CCTC Introduction to Clay Target Shooting Booklet
CCTC has produced a booklet for beginners to explain some of the basics of the different disciplines. Volunteers and other shooters would always be willing to assist in introduction to the layouts and shooting clays.
Please click on the link to view our introduction booklet.
Down-The-Line Trap Shooting
“Down the Line” is one of the oldest forms of clay shooting and is a good discipline for beginners to learn to shoot.
The shooting layout consists of a central ‘trap house’ from which the targets are released upon the shooters call of ‘pull’.
The shooters stand behind the trap house on one of 5 pre-set positions (running left to right behind the trap) 15 metres behind the trap house.
Shooters will on occasion shoot from further away than the 15 metre mark depending on the type of competition being shot or their handicap (or grade). The targets are all thrown from the trap house in a ‘going away’ direction. The traps are able to throw single targets or pairs, the traps are also able to move along both the vertical and horizontal planes to add to the degree of difficulty.
Depending on the actual event being shot a single shot and sometimes a second shot can be taken at a target or targets.
Trap shooting is considered to be one of the more popular disciplines within clay target shooting as it is relatively less complicated to master than the others. It is common for an automatic ‘voice release’ system to be used, these prohibit conversation within the squad as the noise would activate the trap into releasing a target.
A squad usually consists of 5 shooters, one for each lane, however a 6th shooter may ‘back up’ on a lane on occasion.
Shooters move along to the next station after completing a shot. They must have an empty gun (no cartridges loaded, spent or otherwise before leaving the station).
National Skeet Shooting Association or American Skeet is shot at Caboolture
This skeet discipline consists of shooting at 25 targets in a round.
The targets are shot from 8 pre-set stands inlaid around a semi circular layout.
The targets are released from two trap houses set at either end/side of the layout. The high house on the left of the layout releases its targets from 10 feet above the ground and the low house on the right hand side releases its from 3 feet above the ground.
Targets follow a pre-set line at a set speed, a set height and travel for a set distance. Both targets cross at the centre of the layout at the target crossing point. The shooter moves from stand to stand and calls for their targets which are released as either single targets or pairs depending on the stand to be shot from.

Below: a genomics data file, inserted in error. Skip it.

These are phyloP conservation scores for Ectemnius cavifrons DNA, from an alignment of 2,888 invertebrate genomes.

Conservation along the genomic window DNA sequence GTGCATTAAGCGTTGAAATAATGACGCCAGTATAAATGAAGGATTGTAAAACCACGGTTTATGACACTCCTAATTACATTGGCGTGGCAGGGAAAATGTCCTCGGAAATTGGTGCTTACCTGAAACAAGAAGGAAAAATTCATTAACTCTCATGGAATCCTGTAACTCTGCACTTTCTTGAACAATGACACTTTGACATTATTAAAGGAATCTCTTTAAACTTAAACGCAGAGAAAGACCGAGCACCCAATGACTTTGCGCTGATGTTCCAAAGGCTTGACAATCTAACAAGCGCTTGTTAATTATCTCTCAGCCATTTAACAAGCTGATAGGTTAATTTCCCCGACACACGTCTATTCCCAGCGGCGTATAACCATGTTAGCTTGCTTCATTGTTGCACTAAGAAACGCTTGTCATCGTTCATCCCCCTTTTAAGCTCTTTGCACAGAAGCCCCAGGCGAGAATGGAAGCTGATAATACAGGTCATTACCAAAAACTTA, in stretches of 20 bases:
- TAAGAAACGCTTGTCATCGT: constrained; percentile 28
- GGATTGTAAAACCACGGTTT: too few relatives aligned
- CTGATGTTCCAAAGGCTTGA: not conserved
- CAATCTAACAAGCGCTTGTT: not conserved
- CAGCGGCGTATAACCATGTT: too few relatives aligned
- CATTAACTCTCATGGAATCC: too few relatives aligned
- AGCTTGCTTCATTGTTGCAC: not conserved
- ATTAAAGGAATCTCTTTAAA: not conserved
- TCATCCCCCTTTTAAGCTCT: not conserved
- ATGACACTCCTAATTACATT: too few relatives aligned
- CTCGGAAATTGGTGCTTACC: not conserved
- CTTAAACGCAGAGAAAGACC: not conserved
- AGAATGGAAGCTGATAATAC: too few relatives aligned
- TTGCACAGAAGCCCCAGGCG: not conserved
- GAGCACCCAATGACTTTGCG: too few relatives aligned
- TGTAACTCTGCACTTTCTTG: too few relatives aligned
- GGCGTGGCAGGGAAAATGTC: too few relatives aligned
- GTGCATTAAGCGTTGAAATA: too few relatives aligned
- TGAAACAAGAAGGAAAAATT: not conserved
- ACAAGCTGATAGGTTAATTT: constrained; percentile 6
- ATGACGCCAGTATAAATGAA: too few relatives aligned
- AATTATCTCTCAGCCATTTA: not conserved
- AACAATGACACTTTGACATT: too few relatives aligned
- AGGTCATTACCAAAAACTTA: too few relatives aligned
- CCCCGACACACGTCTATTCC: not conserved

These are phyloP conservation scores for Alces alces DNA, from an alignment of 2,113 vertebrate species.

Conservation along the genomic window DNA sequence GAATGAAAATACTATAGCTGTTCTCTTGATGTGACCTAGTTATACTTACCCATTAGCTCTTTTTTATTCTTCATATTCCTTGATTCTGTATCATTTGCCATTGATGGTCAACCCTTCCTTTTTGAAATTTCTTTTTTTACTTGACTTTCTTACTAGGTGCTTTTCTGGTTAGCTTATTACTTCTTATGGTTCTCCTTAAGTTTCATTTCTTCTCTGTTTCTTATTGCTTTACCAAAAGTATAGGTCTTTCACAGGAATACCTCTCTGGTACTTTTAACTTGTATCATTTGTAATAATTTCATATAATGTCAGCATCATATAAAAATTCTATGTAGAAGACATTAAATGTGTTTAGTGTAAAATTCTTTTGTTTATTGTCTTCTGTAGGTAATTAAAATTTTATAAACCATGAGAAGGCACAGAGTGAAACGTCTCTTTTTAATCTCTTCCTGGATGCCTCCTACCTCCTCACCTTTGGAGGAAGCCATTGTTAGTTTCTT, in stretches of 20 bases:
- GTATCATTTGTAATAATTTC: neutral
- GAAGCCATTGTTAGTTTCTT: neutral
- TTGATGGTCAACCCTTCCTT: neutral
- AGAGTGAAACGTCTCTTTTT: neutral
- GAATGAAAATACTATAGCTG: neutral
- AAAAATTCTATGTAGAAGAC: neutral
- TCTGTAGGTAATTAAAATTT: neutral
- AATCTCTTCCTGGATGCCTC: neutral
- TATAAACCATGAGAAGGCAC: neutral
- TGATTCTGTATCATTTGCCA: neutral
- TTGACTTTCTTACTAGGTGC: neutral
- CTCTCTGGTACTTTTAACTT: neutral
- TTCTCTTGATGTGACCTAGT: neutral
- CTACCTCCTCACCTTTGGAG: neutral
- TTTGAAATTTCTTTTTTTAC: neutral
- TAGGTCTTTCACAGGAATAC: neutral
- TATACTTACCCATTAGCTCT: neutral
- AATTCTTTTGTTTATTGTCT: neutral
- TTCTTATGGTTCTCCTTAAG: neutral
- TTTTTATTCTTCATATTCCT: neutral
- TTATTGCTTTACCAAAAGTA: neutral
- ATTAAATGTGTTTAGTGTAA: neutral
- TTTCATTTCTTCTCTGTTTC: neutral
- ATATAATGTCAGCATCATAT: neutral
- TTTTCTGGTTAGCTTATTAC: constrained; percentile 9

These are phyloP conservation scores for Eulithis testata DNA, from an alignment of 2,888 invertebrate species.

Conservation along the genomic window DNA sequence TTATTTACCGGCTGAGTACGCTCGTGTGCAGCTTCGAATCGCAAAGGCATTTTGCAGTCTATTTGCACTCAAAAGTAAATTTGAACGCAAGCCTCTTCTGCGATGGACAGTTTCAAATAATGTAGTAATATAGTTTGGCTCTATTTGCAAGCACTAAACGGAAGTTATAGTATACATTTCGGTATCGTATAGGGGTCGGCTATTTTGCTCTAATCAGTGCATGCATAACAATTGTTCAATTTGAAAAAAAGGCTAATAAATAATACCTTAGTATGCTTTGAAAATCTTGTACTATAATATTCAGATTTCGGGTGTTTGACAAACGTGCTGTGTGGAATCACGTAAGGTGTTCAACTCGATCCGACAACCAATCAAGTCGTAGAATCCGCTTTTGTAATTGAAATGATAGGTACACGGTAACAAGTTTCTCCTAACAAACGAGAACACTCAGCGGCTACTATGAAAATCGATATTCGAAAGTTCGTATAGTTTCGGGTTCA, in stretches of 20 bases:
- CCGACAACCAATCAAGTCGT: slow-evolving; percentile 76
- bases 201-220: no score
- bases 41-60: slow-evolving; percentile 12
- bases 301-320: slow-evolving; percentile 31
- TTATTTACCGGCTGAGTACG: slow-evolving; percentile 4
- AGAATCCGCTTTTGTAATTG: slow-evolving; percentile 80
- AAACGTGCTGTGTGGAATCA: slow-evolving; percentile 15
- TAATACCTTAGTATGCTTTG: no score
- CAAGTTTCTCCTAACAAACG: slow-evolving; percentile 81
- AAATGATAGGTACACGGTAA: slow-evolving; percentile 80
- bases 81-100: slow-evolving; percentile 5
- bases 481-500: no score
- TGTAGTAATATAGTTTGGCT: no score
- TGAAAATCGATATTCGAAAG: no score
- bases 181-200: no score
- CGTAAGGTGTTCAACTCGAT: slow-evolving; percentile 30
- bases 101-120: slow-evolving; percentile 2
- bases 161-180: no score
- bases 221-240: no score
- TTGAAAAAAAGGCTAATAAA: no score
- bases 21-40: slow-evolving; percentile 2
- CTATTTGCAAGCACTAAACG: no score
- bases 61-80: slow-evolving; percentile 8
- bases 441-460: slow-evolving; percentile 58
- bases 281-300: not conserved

A total of 25 targets are shot at in one round. If a target is missed a repeat target is called for and shot at. This then becomes the 25th target. If all targets are shot then a clean round is recorded.
Shooters form a squad which consists of anything up to 6 shooters who shoot one at a time in a pre-determined order. (It is considered poor shooting etiquette to talk or otherwise distract the shooter when taking their turn).
Sporting Clays / 5 Stand
The most fun you can have with a shotgun
Sporting clays / 5 Stand was originally established to simulate the kind of shooting one could normally expect to find in the field.
Unlike other conventional clay target shooting disciplines, where targets all follow regular and standard trajectories from course to course, no two sporting clays ground are the same and no two grounds have the same targets. However, every shooter on a given sporting range on a given day receives exactly the same targets as their fellow competitors.
In Sporting Clays, aspects of the natural terrain at the ground are fully utilised so that competitors are shooting amongst trees, rocks, uphill, downhill and overhead.
We are lucky at Caboolture Clay Target Club in that our sporting layouts are located in a true bush setting (just ask the regular kangaroo spectators – no kidding!) with varying terrain types from dense forest to open wetlands.
Many targets are deigned to mimic the behaviour of real-life birds and animals, from rabbits which roll and bounce along the ground to the ‘springing teal’ which springs from cover to rise high in the air before falling (that’s if you don’t shoot it first).
Other targets have no comparison, such as the larger but very thin “battue” targets that turn on their side at the end of their trajectory or the tricky “super-mini” which whizzes past at high speed.
There are 5 stations, or stands and 3 to 8 strategically placed clay target throwers (called traps). The shooter is presented with 5 targets at each stand, first 3 targets are thrown as a single followed by a pair which could be a Report Pair (2nd target released after 1st shot has been fired), Sim Pair (2 targets thrown at the same time) and Trailing Pair (2nd target released after a preset timed delay).
Want to Join The Club?
Becoming a member of Caboolture Clay Target Club provides you with many benefits. You will have access to our premier shotgun facility, special discounts and will be covered by our insurance policy. Not to mention being part of a great community and a fun sport!